Space & Astronomy
Rosetta discovers molecular oxygen on comet
By T.K. Randall
October 29, 2015 · 7 comments
Comet 67P is still throwing up a lot of surprises. Image Credit: CC BY-3.0 DLR
The gas was unexpectedly discovered around comet 67P and has been hailed as a significant find.
Picked up by the spacecraft's ROSINA mass spectrometers, the presence of molecular oxygen around the comet came as something of a surprise to researchers because it is usually quick to react with other chemicals and therefore should not exist on its own in such significant quantities.
In total oxygen is thought to make up around 3.8% of the molecules swarming around the comet.
The mission scientists believe that the gas may be a remnant from the comet's formation several billion years ago after having become trapped inside small grains of ice and rock.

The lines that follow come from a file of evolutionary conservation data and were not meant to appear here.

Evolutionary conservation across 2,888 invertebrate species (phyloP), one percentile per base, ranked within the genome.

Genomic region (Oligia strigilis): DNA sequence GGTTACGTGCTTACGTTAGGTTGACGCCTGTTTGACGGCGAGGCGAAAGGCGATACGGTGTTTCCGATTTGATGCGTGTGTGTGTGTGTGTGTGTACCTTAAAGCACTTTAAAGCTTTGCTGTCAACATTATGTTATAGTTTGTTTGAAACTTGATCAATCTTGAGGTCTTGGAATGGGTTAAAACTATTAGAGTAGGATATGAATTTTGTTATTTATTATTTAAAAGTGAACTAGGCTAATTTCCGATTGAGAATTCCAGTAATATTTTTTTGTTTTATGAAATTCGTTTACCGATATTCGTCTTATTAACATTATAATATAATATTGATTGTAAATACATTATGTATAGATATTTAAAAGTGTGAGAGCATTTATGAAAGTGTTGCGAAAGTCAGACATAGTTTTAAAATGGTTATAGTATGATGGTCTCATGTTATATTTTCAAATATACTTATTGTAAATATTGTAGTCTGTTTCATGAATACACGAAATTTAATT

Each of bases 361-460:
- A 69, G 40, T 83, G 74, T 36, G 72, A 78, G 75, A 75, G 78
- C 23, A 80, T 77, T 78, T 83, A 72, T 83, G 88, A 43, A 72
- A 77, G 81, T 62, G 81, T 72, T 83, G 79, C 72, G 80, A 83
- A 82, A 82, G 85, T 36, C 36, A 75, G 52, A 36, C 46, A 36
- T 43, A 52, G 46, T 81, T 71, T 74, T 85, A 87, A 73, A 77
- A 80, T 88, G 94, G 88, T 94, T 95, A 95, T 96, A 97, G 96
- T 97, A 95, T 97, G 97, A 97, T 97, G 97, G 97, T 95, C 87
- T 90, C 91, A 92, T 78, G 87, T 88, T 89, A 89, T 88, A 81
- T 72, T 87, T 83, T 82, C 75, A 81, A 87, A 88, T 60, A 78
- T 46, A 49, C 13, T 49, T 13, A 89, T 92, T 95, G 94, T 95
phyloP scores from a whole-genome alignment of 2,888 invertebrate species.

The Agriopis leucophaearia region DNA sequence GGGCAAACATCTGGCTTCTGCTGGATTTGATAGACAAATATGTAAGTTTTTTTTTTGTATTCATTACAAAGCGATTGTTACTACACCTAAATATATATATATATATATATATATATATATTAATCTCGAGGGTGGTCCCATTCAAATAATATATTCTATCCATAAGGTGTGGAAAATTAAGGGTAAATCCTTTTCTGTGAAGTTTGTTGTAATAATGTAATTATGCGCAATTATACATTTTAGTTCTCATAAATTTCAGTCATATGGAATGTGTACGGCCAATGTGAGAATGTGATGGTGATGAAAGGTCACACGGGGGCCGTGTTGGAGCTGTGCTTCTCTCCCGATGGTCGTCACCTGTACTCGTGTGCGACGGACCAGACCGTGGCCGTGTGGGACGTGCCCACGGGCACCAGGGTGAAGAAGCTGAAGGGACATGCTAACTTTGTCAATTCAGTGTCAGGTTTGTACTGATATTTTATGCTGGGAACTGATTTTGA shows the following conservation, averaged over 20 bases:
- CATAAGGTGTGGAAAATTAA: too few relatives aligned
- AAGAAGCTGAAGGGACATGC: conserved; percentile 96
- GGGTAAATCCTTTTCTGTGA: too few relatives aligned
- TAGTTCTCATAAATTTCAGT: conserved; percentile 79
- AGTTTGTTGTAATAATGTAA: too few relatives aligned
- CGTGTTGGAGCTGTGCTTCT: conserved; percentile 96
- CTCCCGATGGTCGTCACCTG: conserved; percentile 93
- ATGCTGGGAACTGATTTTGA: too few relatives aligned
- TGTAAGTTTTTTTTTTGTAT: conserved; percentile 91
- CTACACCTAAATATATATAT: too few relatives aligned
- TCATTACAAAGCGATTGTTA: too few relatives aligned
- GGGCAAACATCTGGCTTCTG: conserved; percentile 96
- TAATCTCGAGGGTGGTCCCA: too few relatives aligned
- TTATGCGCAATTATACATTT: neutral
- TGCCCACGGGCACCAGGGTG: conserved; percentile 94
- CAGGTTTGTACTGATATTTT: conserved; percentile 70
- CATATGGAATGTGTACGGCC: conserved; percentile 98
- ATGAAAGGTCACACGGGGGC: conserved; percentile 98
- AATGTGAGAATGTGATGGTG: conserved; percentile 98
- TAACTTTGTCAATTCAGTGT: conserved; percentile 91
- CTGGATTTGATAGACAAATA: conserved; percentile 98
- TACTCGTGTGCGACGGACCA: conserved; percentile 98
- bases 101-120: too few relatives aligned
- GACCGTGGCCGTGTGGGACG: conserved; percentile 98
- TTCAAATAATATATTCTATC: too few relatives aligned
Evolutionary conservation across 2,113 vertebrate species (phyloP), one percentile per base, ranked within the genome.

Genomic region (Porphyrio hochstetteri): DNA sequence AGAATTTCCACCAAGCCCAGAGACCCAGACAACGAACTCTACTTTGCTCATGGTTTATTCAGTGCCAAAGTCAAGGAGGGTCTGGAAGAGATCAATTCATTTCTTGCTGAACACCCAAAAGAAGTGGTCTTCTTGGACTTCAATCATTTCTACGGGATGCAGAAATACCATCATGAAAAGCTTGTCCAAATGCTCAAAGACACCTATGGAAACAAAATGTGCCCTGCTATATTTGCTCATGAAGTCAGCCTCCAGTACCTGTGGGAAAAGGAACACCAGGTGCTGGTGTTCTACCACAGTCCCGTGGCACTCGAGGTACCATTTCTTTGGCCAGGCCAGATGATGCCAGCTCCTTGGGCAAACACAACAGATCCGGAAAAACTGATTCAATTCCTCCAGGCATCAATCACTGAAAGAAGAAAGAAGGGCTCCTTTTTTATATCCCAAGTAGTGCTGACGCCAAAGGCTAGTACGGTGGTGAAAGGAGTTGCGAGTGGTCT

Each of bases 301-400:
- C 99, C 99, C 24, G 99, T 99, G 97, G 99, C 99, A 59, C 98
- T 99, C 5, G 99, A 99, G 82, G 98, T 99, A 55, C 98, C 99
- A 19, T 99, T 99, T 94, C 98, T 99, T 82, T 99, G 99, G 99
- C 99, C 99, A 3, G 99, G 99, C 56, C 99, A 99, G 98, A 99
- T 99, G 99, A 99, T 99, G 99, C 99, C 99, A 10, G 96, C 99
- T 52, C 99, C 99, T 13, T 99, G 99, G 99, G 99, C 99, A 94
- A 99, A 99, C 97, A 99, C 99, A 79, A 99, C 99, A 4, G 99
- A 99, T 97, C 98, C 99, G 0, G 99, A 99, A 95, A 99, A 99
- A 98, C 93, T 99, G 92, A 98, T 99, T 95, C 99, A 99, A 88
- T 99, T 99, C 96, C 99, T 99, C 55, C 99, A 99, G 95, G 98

"This evidence of oxygen as an ancient substance will likely discredit some theoretical models of the formation of the Solar System," said project leader Professor Kathrin Altwegg.
The exact processes involved however remain something of a mystery and scientists admit that existing models will need to be revised to try and explain how this oxygen could still be there.
"We think this result is of interest beyond the cometary community because it forces us to rethink all of these models," said André Bieler, a physicist at the University of Michigan.
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